Sunday, January 20th Continued
Dr Singhal wanted to know if I had been permanently crippled – I told him straight: no permanent damage.
I like my Dad in law to be, very easy going and friendly, even offered to have a look at my wounds, but I declined. Wouldn’t look good amidst the Salsa verde, would it?
We get on. I think he likes the idea of me as a son: tall, proud, sturdy, rather Punjabi, really. When Sonjs first told him she was seeing a Gujarati man with a view to settling down, he’d asked in a distressed manner: ‘Will you have to convert?’ Puzzled, she’d said: ‘To what? We’re both easy going about our respective faiths’. Then he’d said: ‘Vegetarianism.’ See, he had a sense of humour.
Mrs Singhal. Mmm. Not sure, you know what mother in laws are like. She was a small, lumpy woman, not much given to emotion. She always looked like she was going to spit at me when no one else was looking, so naturally I kept my distance.
Mr Singhal asked my Dad where he worked, and my Dad then supping the wine and gurgling with it, muttered: ‘Underground.’ (Was he a coal miner?) I told him to stop gurgling.
‘I am tasting it. Seen on it telly,’ Dad snapped.
‘Very good wine, Dr Singh,’ he declared, raising a glass when it could well have been Lidl’s own label – that’s how much he knew about wine … Dr Singh? He knew it was Singhal. Twit. One glass quickly became two and then three. He was going for it. Mum was rightly concerned and cast a withering look as though she was constipated with fury.
I then heard Mrs Singhal ask my mother what kind of Italian food she liked, to which my mum had gone: ‘Garlic bread.’ Sonjs found this extremely funny. I nudged her and she kicked me back on that ankle. I screamed and fell from the chair, causing a right scene.
Suddenly, Isabella was there at my side, holding my hand and looking at me with great concern. Sonia wasn’t impressed and shoved her out of the way. ‘What happened?’
They all crowded round. Vinesh chortled: ‘Sonia’s just told him where she wants to go for the honeymoon.’
Order was restored, Dr Singhal and Luigi helped me back up. Sonia thought I’d been overdramatic and said so. Puh! She was just spiked about Isabella. Dad was gone, an embarrassment. Had sat back down quickly, and grinned. ‘Such a clumsy boy.’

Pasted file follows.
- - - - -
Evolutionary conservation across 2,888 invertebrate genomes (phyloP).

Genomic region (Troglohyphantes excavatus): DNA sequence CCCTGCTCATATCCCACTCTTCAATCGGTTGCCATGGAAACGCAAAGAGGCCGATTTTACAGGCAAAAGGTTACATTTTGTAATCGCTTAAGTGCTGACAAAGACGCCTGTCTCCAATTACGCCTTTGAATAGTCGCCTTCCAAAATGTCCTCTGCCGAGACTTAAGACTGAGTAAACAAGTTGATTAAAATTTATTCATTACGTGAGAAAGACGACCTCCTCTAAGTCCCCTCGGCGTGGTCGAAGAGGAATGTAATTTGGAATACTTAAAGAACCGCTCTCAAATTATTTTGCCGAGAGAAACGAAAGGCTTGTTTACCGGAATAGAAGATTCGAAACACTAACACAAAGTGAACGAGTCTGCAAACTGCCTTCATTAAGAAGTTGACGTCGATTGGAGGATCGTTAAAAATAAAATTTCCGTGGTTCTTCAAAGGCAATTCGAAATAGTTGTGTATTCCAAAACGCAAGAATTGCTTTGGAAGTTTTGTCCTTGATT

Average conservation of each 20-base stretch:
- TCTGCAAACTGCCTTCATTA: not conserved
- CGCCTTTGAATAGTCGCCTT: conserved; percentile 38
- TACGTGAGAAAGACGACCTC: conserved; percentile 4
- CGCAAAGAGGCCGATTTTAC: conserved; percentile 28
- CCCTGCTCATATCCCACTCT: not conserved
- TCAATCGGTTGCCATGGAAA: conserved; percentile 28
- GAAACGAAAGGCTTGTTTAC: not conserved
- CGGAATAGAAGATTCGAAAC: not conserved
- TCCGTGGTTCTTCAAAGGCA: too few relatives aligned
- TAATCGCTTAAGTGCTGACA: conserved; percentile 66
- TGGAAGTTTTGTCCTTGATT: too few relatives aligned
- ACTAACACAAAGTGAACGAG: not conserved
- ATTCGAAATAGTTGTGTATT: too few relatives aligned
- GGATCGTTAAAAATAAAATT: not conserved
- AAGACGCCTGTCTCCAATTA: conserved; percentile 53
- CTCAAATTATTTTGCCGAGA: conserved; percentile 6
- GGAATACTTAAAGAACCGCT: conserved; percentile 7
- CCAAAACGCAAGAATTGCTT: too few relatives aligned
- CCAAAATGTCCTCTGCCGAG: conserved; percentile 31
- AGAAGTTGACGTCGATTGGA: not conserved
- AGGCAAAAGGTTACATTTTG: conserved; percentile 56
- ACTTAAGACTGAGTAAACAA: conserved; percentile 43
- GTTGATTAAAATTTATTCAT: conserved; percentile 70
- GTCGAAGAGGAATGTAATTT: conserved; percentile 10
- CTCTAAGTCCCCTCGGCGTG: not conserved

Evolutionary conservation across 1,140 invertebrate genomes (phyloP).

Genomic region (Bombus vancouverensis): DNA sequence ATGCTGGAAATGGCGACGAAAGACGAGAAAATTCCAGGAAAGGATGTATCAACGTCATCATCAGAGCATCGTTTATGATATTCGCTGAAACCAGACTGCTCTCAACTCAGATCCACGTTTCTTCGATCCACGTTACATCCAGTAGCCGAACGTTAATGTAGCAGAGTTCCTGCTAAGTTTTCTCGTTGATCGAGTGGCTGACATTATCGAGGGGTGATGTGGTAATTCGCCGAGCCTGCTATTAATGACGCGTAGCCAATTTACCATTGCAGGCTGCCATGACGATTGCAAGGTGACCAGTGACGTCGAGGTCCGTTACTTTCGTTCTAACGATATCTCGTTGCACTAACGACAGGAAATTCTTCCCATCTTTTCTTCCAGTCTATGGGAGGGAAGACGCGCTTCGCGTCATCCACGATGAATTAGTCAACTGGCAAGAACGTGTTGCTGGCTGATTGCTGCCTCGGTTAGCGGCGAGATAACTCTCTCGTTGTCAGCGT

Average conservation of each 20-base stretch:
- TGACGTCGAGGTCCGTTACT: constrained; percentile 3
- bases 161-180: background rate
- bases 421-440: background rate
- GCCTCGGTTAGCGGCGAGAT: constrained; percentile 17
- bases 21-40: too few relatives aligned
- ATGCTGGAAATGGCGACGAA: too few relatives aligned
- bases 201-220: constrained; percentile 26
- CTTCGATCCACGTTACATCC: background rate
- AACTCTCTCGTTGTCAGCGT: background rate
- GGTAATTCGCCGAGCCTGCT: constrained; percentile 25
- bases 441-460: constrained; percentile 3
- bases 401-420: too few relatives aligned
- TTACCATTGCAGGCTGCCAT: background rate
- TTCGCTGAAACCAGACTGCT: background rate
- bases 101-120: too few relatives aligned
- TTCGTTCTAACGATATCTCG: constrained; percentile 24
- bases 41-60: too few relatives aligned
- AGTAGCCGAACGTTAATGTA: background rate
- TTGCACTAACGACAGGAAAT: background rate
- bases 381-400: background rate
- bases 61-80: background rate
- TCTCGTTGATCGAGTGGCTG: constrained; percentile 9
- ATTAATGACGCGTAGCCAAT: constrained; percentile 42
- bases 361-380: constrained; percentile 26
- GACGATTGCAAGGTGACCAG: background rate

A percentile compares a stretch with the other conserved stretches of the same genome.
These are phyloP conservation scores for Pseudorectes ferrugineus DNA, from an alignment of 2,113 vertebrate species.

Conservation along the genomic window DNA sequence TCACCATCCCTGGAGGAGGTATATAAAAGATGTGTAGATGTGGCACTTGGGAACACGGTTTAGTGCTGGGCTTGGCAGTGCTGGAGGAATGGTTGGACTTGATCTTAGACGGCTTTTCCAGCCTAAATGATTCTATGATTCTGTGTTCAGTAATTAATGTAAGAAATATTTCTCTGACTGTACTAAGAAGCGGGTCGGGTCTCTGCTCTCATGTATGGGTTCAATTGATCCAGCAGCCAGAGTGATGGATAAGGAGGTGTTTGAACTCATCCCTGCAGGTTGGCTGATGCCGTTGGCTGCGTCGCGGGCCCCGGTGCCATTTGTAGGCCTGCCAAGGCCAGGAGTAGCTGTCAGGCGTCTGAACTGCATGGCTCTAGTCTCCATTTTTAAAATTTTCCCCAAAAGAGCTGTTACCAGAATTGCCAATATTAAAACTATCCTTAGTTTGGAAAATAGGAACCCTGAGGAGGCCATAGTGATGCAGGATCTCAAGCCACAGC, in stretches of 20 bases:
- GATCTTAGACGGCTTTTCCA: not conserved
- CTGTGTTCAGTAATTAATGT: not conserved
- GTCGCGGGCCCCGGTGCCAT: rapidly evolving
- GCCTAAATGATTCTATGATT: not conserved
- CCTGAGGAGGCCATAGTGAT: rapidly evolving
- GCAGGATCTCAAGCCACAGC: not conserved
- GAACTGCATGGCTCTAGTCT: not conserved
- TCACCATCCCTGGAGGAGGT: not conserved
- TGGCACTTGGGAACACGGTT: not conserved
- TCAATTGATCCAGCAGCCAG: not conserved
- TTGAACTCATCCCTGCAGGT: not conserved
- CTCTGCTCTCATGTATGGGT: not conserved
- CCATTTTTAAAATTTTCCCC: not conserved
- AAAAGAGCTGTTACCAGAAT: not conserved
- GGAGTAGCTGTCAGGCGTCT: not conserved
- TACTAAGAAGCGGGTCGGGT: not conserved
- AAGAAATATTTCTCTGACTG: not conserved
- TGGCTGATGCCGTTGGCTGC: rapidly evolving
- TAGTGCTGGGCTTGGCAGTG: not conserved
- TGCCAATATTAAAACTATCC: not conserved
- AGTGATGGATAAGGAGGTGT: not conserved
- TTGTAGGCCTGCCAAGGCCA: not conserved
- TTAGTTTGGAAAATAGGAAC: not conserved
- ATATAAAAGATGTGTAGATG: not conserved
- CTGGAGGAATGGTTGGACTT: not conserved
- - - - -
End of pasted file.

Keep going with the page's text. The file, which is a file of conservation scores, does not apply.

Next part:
Things were all right for a bit afterwards. Starters arrived, mains were in full flow, as was Dad. I had started to relax. Big mistake.
‘Nitin got small pipi…how can you have children with small pipi? Good thing he have a small one at least,’ announced Dad, holding court over the whole table.
There was stunned silence.
Dr Singhal looked puzzled, worried. ‘Pipi?’
‘Yah,’ my Dad popped. ‘Pipi. He not know how important pipi is, when young he just waste it. I tell him you have to look after pipi, keep looking at it…now you have internet, no excuse.’
‘I look at my pipi every day. Check to see it is going up, not down. Most important when you get married, want family. Now my pipi done good things…can look at Nitin and Vinesh and think good retirement with pipi…Vinesh not have pipi, he can’t find … Dr Singh, you must have pipi.’
I was mortified, but Dr Singhal took the question on bravely.
‘What do you mean pipi?’
‘You don’t know pipi meaning…surprised you being doctor. Pipi – Private Investment Plan Incorporated. Or Pension Investment Plan Incorporated, I forget which now…When Nitin born, I took out pipi straightaway.’
It was true I had a pipi – a small one and Dad berated me for not putting more aside but we have lifestyle choices I told him, in his day, there was just a VHS cassette. We’ve moved on.
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